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What's The (Data) Point?

We are bombarded with ways to accumulate data in the fitness and nutrition world. Every conference has vendors with new apps, new wearables, new devices for measuring velocity, etc., and it can get quite overwhelming. We’re going to look at three main areas of tracking data and why you should.


The first area is our training. I hear you saying “yeah I track my work out, I wrote it on my phone” or in a notebook, on an app, posted it on the ‘gram. But, if all you are writing is “Bench Press 4x5 185”, you are leaving a lot on the table. What was your warm up for that? What was your rest period? Did you complete all 5 reps the same? Did they start to tank on set 3?

These are basic questions that should be annotated on your workout. If you did all sets/reps with no issue, adding weight, or changing rest periods, or other variables shouldn’t be a problem. Making notes about where you started struggling or that you had to cluster set the last two will help to fine tune your training and progress more optimally; and will help to define trends.

A good example of defining trends is looking at splits in running. For folks going into the Marine Corps, there is a 3 mile run on the physical fitness test. You can say “I have a 24 minute run time, I need to get better”; however, knowing what your 400m, 800m, 1600m, 3200m, etc., splits are, will help to design a running program for YOU. Similarly, tracking your weights, rest periods, sticking points, and trouble spots, will help to fine tune your program for YOU; whether you do your own programming or your coach does.

And don’t forget to make notes of what grip, bar, or other implement you used!


Next, let’s look at nutrition tracking. As with our training, this can get as detailed or general as you would like. I start simple with most of my clients, mainly because they aren’t used to tracking their nutrition and we don't want to get lost in the minutia. For the first two weeks, we just write down everything we eat or drink with an approximate time. I don’t need to know that you 15 oz of chicken breast at 5pm. You can write “dinner 2 chicken breasts, lightly seasoned with S & P, fist size of broccoli and a sweet potato”. For the average person, this is more than enough.

The main goal of tracking, especially when starting out, is to, you guessed it, look for the trend! At the end of two weeks, you can look and see where your consistencies are and where you can make improvements. It can also help to identify easy changes. You might look at it and say “wow I didn’t know I drank a case of soda in two weeks” or “wow 4 family size bags of chips in one week!”, not that that ever showed up on my tracking! But these provide for some easy changes to our eating.


The final area that I like to keep notes on is my sleep! These notes, like nutrition, can be as general or detailed as helps you. An article will be coming shortly on sleep and developing a sleep routine to explain more, but for now, the big things to track:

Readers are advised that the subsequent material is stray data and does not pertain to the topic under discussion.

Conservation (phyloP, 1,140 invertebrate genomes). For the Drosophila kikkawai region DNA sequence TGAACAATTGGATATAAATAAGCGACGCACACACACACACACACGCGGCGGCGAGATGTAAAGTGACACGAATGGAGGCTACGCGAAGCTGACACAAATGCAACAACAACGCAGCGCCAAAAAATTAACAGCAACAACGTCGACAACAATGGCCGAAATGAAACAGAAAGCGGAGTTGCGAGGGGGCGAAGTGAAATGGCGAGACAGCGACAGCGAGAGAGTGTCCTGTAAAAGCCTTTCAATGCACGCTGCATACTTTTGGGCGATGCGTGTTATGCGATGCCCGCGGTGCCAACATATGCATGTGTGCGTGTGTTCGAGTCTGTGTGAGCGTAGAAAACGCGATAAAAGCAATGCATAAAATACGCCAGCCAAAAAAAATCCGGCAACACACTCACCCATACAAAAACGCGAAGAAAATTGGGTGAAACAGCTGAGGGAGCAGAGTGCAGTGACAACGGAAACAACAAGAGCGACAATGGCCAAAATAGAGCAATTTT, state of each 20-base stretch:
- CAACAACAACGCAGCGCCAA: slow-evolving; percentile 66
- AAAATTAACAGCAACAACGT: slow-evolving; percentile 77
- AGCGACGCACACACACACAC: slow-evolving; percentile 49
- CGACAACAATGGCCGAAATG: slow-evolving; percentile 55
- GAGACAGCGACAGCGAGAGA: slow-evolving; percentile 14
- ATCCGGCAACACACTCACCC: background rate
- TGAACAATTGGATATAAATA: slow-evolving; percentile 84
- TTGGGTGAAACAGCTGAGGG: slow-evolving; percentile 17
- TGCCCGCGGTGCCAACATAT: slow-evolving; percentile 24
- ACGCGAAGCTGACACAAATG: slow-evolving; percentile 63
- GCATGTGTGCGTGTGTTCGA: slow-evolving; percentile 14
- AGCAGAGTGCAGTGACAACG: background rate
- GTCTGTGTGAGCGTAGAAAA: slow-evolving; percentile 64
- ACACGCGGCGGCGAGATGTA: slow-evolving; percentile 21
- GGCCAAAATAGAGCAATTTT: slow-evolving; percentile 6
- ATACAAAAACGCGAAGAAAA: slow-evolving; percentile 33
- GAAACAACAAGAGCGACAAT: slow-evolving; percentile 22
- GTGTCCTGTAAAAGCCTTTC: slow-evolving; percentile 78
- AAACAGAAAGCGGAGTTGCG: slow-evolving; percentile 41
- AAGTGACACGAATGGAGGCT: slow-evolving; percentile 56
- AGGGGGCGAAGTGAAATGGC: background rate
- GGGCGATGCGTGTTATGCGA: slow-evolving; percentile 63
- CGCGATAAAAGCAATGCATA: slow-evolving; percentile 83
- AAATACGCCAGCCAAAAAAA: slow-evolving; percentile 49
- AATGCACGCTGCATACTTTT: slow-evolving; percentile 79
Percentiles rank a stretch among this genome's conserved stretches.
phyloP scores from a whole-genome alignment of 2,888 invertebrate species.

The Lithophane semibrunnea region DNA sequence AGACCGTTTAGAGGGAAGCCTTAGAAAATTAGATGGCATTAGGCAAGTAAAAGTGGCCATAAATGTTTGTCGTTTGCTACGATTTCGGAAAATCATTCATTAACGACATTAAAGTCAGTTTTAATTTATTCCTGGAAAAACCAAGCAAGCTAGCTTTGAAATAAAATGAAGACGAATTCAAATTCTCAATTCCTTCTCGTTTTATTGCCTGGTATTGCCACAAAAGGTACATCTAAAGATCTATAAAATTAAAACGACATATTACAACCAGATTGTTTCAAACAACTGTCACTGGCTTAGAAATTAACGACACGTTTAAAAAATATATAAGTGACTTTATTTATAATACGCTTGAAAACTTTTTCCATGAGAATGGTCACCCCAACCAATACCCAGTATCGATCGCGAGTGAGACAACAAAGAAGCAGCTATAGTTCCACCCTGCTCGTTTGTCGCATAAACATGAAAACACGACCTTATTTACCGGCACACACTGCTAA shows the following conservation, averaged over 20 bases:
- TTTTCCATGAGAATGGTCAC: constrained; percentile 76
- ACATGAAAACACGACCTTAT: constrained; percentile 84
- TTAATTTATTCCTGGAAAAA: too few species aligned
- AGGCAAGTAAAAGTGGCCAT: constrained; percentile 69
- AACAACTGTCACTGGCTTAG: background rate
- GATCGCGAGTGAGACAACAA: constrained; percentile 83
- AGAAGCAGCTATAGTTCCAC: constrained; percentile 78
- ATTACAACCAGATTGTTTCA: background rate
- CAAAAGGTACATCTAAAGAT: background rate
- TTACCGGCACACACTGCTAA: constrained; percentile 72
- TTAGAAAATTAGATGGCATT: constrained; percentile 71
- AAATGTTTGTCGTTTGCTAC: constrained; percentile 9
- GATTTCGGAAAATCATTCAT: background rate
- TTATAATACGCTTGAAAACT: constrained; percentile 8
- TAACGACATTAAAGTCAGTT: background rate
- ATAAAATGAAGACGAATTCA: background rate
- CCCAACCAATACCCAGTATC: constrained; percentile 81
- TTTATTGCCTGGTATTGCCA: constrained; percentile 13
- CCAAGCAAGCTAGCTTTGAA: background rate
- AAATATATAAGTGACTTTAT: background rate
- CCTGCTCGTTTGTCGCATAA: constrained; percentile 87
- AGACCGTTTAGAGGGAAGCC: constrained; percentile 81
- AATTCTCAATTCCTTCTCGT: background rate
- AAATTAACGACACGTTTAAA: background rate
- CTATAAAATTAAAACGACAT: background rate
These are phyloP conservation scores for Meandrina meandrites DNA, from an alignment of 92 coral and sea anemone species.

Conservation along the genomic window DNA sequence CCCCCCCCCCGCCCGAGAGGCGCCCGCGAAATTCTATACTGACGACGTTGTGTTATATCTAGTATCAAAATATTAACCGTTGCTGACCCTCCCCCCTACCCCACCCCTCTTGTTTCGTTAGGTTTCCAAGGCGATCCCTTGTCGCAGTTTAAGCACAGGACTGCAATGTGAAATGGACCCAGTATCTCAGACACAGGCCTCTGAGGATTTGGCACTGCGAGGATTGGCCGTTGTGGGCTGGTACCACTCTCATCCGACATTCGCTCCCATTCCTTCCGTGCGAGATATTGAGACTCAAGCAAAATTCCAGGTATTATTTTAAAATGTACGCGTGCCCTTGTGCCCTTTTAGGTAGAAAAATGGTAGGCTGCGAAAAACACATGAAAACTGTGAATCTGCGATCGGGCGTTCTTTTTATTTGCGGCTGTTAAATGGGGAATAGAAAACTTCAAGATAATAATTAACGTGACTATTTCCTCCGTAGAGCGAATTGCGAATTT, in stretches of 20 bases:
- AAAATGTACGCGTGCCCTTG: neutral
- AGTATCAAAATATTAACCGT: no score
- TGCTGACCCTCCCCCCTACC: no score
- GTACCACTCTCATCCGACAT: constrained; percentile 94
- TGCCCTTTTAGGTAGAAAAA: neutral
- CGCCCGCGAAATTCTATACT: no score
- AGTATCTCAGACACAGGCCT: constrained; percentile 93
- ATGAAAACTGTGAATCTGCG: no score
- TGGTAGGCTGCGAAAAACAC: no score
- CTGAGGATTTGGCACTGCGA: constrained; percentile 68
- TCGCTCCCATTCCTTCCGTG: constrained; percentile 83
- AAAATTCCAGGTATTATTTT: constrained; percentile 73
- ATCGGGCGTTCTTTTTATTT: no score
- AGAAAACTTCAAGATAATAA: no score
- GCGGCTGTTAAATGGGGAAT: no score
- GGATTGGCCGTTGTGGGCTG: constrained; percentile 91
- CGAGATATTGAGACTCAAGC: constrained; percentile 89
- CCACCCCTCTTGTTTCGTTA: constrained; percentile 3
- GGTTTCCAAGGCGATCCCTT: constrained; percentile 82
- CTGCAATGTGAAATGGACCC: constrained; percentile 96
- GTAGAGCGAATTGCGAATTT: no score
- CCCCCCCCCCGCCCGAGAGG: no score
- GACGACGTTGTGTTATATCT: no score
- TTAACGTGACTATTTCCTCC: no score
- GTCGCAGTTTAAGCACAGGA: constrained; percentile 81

1)    Did I do my normal sleep routine (pre bedtime routine). A lot of people don’t have a pre-bed routine. They look at their watch, surprised at the time and roll to bed.

2)    What time did I go to bed?

3)    What time did I wake up?

4)    How do I feel?

Within in what time we went to bed and got up, we can also note how easy it was to fall asleep and wake up. And we can get as detailed as we want the more consistently we track: when did I have last food and drink before bed, how many times did I wake up, etc. Again, we are looking for trends in our sleep patterns.

Putting it all together

Great, now we have three note books, pictures of food on our phone, apps to populate, it’s too much! I'm old, I keep a notebook, I cant keep up with apps and wearables, but if you do, that is perfectly alright! MyFitnessPal and Chronometer are both great nutrition tracking apps, the latter still allowing barcode scan for free. Apps like StrongLifts, TrainHeroic, TrueCoach, and Trainerize, and many others, offer great workout tracking options. Whoop has a great morning questionnaire when you first wake up to help with sleep details.

But what do we do with it?

Let’s say you wake up tomorrow, excited, it’s leg day, squats are on the menu. You get your warm up in and start in on your working set. 3rd set in, your tanking…this didn’t happen last week, you made all 5 sets! But, you go look at your nutrition log, you ate decent yesterday, but garbage the day before, and you drank with the boys. Last night you only got 5 hours of sleep because you got to bed late. Are these the reason why you’re tanking? Maybe, maybe not. But it does offer insight that would otherwise not be there.

Or it’s not your work out, maybe you're sleeping better and notice for the past two weeks, you’ve been eating a lot of fruits and veggies.

Finally, tracking helps with adherence to the plan. In a 2017 Study (Ingels, et al, 2017), participants who tracked their food well had better weight loss results. Additionally, keeping it as simple as possible makes it easier to track, it’s not overwhelming. We want our data to be meaningful, so we can realize our goals. In the wise words of Coach Vernon Griffith, “we need to stop collecting dots and start connecting dots”.  



Ingels JS, Misra R, Stewart J, Lucke-Wold B, Shawley-Brzoska S. The Effect of Adherence to Dietary Tracking on Weight Loss: Using HLM to Model Weight Loss over Time. J Diabetes Res. 2017;2017:6951495. doi: 10.1155/2017/6951495. Epub 2017 Aug 9. PMID: 28852651; PMCID: PMC5568610.

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